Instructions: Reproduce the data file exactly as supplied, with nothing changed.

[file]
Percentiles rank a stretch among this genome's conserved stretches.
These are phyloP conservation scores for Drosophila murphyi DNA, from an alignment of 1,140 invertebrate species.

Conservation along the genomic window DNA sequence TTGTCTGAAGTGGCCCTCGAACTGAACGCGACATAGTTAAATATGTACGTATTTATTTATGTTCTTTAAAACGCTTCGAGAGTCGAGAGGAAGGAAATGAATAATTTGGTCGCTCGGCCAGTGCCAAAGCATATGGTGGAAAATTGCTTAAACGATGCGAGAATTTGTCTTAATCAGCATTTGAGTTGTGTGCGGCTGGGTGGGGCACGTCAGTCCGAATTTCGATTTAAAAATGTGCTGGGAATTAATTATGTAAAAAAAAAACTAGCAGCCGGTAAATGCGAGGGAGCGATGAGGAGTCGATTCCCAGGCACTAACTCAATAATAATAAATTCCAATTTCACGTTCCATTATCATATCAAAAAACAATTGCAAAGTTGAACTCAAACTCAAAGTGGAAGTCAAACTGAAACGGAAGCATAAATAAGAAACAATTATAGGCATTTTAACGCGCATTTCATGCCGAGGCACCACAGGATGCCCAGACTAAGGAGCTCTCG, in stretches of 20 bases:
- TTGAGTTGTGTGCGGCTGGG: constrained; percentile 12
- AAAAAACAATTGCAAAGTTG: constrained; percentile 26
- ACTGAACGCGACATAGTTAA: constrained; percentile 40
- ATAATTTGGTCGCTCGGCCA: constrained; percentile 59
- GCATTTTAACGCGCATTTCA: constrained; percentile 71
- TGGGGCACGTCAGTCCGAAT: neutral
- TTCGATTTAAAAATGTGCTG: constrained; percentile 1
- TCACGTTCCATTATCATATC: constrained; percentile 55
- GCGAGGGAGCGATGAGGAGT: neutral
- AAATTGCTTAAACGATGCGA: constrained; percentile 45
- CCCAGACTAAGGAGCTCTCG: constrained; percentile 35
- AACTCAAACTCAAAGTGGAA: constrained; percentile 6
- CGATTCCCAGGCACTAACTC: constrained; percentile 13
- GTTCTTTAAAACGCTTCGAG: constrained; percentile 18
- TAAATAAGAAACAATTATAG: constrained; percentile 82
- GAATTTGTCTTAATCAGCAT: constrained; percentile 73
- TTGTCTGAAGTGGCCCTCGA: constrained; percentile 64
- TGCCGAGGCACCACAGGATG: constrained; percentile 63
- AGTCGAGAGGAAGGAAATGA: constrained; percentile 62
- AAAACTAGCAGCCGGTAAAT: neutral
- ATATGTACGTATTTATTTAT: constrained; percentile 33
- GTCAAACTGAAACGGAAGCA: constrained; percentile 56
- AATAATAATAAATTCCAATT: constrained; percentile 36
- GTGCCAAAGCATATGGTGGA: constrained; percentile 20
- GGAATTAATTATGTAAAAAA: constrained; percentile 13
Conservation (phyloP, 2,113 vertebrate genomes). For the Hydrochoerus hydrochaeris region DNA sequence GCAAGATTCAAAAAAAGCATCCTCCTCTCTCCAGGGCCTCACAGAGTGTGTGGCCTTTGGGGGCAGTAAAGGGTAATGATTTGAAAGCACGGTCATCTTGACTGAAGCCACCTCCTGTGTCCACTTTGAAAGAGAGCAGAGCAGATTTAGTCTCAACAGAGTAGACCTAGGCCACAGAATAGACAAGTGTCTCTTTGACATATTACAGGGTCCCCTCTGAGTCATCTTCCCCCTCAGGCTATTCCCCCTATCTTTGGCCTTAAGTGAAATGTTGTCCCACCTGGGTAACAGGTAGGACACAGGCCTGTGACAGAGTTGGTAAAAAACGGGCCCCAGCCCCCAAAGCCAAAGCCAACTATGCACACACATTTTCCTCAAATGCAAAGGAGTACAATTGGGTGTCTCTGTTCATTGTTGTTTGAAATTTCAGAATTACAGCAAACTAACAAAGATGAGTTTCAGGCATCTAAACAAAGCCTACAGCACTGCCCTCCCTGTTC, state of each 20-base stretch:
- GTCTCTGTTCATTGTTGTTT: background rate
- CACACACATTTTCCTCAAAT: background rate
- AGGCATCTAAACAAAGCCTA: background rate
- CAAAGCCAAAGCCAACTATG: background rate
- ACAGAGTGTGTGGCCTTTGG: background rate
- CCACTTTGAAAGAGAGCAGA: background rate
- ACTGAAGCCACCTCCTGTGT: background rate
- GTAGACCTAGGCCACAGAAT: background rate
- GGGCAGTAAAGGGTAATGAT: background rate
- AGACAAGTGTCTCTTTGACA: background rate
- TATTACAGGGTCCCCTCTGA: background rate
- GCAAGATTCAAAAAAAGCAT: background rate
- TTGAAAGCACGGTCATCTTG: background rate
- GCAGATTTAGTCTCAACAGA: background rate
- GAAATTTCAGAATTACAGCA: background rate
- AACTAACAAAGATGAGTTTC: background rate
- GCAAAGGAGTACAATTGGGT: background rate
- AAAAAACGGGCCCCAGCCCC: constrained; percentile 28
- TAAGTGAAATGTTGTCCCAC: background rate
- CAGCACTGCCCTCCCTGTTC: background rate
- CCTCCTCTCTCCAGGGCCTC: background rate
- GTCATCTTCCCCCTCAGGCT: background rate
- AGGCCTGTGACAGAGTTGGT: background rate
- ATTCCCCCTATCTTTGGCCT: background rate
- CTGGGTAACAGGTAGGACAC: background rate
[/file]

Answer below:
Percentiles rank a stretch among this genome's conserved stretches.
These are phyloP conservation scores for Drosophila murphyi DNA, from an alignment of 1,140 invertebrate species.

Conservation along the genomic window DNA sequence TTGTCTGAAGTGGCCCTCGAACTGAACGCGACATAGTTAAATATGTACGTATTTATTTATGTTCTTTAAAACGCTTCGAGAGTCGAGAGGAAGGAAATGAATAATTTGGTCGCTCGGCCAGTGCCAAAGCATATGGTGGAAAATTGCTTAAACGATGCGAGAATTTGTCTTAATCAGCATTTGAGTTGTGTGCGGCTGGGTGGGGCACGTCAGTCCGAATTTCGATTTAAAAATGTGCTGGGAATTAATTATGTAAAAAAAAAACTAGCAGCCGGTAAATGCGAGGGAGCGATGAGGAGTCGATTCCCAGGCACTAACTCAATAATAATAAATTCCAATTTCACGTTCCATTATCATATCAAAAAACAATTGCAAAGTTGAACTCAAACTCAAAGTGGAAGTCAAACTGAAACGGAAGCATAAATAAGAAACAATTATAGGCATTTTAACGCGCATTTCATGCCGAGGCACCACAGGATGCCCAGACTAAGGAGCTCTCG, in stretches of 20 bases:
- TTGAGTTGTGTGCGGCTGGG: constrained; percentile 12
- AAAAAACAATTGCAAAGTTG: constrained; percentile 26
- ACTGAACGCGACATAGTTAA: constrained; percentile 40
- ATAATTTGGTCGCTCGGCCA: constrained; percentile 59
- GCATTTTAACGCGCATTTCA: constrained; percentile 71
- TGGGGCACGTCAGTCCGAAT: neutral
- TTCGATTTAAAAATGTGCTG: constrained; percentile 1
- TCACGTTCCATTATCATATC: constrained; percentile 55
- GCGAGGGAGCGATGAGGAGT: neutral
- AAATTGCTTAAACGATGCGA: constrained; percentile 45
- CCCAGACTAAGGAGCTCTCG: constrained; percentile 35
- AACTCAAACTCAAAGTGGAA: constrained; percentile 6
- CGATTCCCAGGCACTAACTC: constrained; percentile 13
- GTTCTTTAAAACGCTTCGAG: constrained; percentile 18
- TAAATAAGAAACAATTATAG: constrained; percentile 82
- GAATTTGTCTTAATCAGCAT: constrained; percentile 73
- TTGTCTGAAGTGGCCCTCGA: constrained; percentile 64
- TGCCGAGGCACCACAGGATG: constrained; percentile 63
- AGTCGAGAGGAAGGAAATGA: constrained; percentile 62
- AAAACTAGCAGCCGGTAAAT: neutral
- ATATGTACGTATTTATTTAT: constrained; percentile 33
- GTCAAACTGAAACGGAAGCA: constrained; percentile 56
- AATAATAATAAATTCCAATT: constrained; percentile 36
- GTGCCAAAGCATATGGTGGA: constrained; percentile 20
- GGAATTAATTATGTAAAAAA: constrained; percentile 13
Conservation (phyloP, 2,113 vertebrate genomes). For the Hydrochoerus hydrochaeris region DNA sequence GCAAGATTCAAAAAAAGCATCCTCCTCTCTCCAGGGCCTCACAGAGTGTGTGGCCTTTGGGGGCAGTAAAGGGTAATGATTTGAAAGCACGGTCATCTTGACTGAAGCCACCTCCTGTGTCCACTTTGAAAGAGAGCAGAGCAGATTTAGTCTCAACAGAGTAGACCTAGGCCACAGAATAGACAAGTGTCTCTTTGACATATTACAGGGTCCCCTCTGAGTCATCTTCCCCCTCAGGCTATTCCCCCTATCTTTGGCCTTAAGTGAAATGTTGTCCCACCTGGGTAACAGGTAGGACACAGGCCTGTGACAGAGTTGGTAAAAAACGGGCCCCAGCCCCCAAAGCCAAAGCCAACTATGCACACACATTTTCCTCAAATGCAAAGGAGTACAATTGGGTGTCTCTGTTCATTGTTGTTTGAAATTTCAGAATTACAGCAAACTAACAAAGATGAGTTTCAGGCATCTAAACAAAGCCTACAGCACTGCCCTCCCTGTTC, state of each 20-base stretch:
- GTCTCTGTTCATTGTTGTTT: background rate
- CACACACATTTTCCTCAAAT: background rate
- AGGCATCTAAACAAAGCCTA: background rate
- CAAAGCCAAAGCCAACTATG: background rate
- ACAGAGTGTGTGGCCTTTGG: background rate
- CCACTTTGAAAGAGAGCAGA: background rate
- ACTGAAGCCACCTCCTGTGT: background rate
- GTAGACCTAGGCCACAGAAT: background rate
- GGGCAGTAAAGGGTAATGAT: background rate
- AGACAAGTGTCTCTTTGACA: background rate
- TATTACAGGGTCCCCTCTGA: background rate
- GCAAGATTCAAAAAAAGCAT: background rate
- TTGAAAGCACGGTCATCTTG: background rate
- GCAGATTTAGTCTCAACAGA: background rate
- GAAATTTCAGAATTACAGCA: background rate
- AACTAACAAAGATGAGTTTC: background rate
- GCAAAGGAGTACAATTGGGT: background rate
- AAAAAACGGGCCCCAGCCCC: constrained; percentile 28
- TAAGTGAAATGTTGTCCCAC: background rate
- CAGCACTGCCCTCCCTGTTC: background rate
- CCTCCTCTCTCCAGGGCCTC: background rate
- GTCATCTTCCCCCTCAGGCT: background rate
- AGGCCTGTGACAGAGTTGGT: background rate
- ATTCCCCCTATCTTTGGCCT: background rate
- CTGGGTAACAGGTAGGACAC: background rate